Further, invites should be sent out to an attendee list (mail-merge is an excellent tool on that front), if available from prior experiences, event attendance, personal connections etc., at least a month prior to the event to allow enough time for the attendees to mark their calendars and commit to the event. A reminder communication should be sent out to the RSVP’d guests.
The Day of the Event- Be out There, Start the Ice-breaker
All this while you have been behind the scenes working up to make this day happen. Once the day approaches, provide name-tags (always have extra blank ones) for better communication among the attendees. A sign-in sheet at the entry is important to keep track of attendees and to add new attendees to the contact list for future event notifications and invites. Dress appropriately for the event and always have a couple of organizing committee members to greet attendees, help them sign in and familiarize them with other added details.
Now is the time to come into the light. Advertise the organization, a call-out for members (if needed), speak a few words introducing the committee, recognize the committee members and the mission statement of the organization, and finally thank everybody for their participation and attendance. As people disperse into smaller groups, get in there and start the ice-breaker, get people talking, mix-it-up, guide new attendees, such as students, and help them navigate through the vent.
P.S.: It is helpful to identify professionals among the group to help graduate students and post-docs seeking opportunities to navigate around the room.
Making the Event Mobile-Centric– optional
To introduce some fun to a formal event, such as networking, take advantage of the technology. Encourage attendees to get in groups for a group selfie and upload the photos on the website/social media using the event hashtag. As an organizer, capture moments of the event for social media exposure and memories.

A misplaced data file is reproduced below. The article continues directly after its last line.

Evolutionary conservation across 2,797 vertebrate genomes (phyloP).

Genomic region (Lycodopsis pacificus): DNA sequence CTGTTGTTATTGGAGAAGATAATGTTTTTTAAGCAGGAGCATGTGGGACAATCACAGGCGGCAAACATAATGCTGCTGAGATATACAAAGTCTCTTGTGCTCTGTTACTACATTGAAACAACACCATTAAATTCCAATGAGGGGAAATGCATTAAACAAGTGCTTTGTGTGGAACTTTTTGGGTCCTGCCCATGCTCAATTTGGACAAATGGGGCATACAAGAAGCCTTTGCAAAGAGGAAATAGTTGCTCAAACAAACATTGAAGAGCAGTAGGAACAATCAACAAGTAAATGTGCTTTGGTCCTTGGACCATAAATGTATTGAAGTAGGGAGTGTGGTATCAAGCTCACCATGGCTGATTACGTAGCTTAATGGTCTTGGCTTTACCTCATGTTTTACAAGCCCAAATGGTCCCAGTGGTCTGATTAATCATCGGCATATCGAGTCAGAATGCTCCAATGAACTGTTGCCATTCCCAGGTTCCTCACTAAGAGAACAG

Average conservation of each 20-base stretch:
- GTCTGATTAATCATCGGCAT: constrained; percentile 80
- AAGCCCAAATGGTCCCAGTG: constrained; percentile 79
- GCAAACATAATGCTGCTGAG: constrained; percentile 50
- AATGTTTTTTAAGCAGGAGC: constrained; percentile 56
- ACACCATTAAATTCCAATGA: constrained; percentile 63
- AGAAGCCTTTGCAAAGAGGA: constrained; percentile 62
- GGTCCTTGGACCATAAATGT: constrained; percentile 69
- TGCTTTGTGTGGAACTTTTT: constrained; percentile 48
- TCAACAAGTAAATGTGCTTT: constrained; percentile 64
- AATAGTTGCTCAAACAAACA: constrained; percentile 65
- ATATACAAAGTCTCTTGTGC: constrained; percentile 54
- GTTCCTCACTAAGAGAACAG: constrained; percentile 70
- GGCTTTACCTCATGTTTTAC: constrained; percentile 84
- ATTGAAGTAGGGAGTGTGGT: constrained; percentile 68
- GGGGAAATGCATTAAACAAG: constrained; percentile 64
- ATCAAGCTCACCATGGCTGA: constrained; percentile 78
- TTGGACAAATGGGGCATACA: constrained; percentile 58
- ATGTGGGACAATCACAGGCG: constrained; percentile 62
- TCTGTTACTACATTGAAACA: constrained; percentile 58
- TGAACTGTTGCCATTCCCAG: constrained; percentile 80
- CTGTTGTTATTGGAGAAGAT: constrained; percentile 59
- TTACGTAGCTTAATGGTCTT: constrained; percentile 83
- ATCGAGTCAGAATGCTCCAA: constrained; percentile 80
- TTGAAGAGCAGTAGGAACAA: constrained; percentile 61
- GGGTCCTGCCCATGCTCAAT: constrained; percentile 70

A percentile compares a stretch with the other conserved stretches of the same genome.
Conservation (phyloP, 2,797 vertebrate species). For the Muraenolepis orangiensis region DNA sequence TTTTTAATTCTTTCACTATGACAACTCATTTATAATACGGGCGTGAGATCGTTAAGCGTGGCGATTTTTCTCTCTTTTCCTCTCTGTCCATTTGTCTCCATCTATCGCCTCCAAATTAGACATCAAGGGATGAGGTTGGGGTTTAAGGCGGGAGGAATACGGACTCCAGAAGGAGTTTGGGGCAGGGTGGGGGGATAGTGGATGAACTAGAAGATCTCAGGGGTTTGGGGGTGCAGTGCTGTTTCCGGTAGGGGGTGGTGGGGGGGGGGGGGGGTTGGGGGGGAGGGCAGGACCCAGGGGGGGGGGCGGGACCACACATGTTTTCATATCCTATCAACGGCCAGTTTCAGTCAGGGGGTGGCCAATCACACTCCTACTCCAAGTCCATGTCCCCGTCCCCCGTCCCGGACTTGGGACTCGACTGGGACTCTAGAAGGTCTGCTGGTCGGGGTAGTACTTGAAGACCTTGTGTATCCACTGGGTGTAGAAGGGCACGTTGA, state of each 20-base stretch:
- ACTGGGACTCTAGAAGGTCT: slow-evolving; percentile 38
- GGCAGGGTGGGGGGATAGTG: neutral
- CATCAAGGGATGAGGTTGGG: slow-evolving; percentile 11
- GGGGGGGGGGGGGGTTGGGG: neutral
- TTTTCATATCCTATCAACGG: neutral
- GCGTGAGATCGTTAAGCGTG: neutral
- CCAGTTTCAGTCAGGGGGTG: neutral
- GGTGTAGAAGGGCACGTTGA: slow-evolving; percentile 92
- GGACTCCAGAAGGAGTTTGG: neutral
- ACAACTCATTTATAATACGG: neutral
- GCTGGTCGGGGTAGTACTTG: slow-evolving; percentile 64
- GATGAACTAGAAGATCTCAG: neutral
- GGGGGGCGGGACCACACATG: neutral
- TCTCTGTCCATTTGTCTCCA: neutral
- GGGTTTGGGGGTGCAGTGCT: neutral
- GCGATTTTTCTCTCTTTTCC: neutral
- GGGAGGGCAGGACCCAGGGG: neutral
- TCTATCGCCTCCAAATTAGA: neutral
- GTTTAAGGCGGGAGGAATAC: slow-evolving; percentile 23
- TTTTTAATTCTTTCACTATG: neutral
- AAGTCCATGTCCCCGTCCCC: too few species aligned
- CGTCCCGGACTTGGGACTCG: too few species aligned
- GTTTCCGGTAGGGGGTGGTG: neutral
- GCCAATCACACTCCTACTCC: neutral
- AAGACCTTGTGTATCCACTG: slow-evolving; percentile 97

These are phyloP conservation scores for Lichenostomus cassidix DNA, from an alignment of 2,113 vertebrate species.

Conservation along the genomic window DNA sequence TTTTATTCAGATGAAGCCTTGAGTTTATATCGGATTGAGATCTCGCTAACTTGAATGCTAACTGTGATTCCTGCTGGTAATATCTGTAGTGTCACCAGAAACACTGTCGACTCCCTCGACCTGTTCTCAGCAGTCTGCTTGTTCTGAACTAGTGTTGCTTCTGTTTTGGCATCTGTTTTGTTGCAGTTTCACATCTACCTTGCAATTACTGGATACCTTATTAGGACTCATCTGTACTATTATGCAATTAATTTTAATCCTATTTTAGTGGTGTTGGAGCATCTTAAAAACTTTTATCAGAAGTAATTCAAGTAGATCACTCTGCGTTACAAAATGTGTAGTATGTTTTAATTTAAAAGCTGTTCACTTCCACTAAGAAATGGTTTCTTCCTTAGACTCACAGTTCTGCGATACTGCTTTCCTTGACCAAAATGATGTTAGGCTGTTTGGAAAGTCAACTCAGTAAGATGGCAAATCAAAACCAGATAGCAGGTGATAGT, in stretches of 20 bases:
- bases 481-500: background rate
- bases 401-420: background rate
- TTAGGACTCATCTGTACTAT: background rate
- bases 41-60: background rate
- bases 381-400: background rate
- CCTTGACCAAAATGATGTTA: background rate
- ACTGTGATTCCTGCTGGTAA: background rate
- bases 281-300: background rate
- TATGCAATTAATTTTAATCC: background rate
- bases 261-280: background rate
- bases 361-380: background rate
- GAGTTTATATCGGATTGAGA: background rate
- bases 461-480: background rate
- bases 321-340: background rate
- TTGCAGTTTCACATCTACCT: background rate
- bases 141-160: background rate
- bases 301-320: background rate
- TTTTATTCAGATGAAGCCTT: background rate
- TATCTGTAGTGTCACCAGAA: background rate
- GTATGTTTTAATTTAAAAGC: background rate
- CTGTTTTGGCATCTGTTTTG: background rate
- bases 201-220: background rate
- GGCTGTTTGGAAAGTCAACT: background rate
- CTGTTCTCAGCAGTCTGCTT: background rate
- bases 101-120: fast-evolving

Wrapping-up, Follow-up Survey and Prepare for the Next Event
The committee should meet immediately after the meeting to discuss the positives and the drawbacks of the event and come up with solutions to make the event better.
Follow-up surveys should be sent to the attendees for their evaluations and comments which should be pooled together for discussion at the meeting
Initiate a discussion for the next event.
Organizing a networking event may be nerve-wracking but it is an extremely fun and fulfilling experience to go through. Camaraderie and successful collaborations with the division of responsibilities among the committee members lead to a successful event. Organizing an event has added advantages of learning negotiation tactics, provides leadership opportunities and teaches patience and organizational skills (drawing inspiration from Marie Kondo). Having been with the NetworkIN committee for the past two years and having worked with some wonderful people over a number of events, creating some great friendships along the way, has been a memorable experience. I strongly recommend all students and post-docs to consider being a part of this committee for an exhilarating experience, building industry connections, friendships and enjoying a night of science and fun!
The views expressed in this content represent the perspective and opinions of the author and may or may not represent the position of Indiana University School of Medicine.
Bidisha (Eshaani) Mitra
I am a Ph.D. Candidate in the Department of Microbiology and Immunology researching on Hepatitis B virus and innate immunity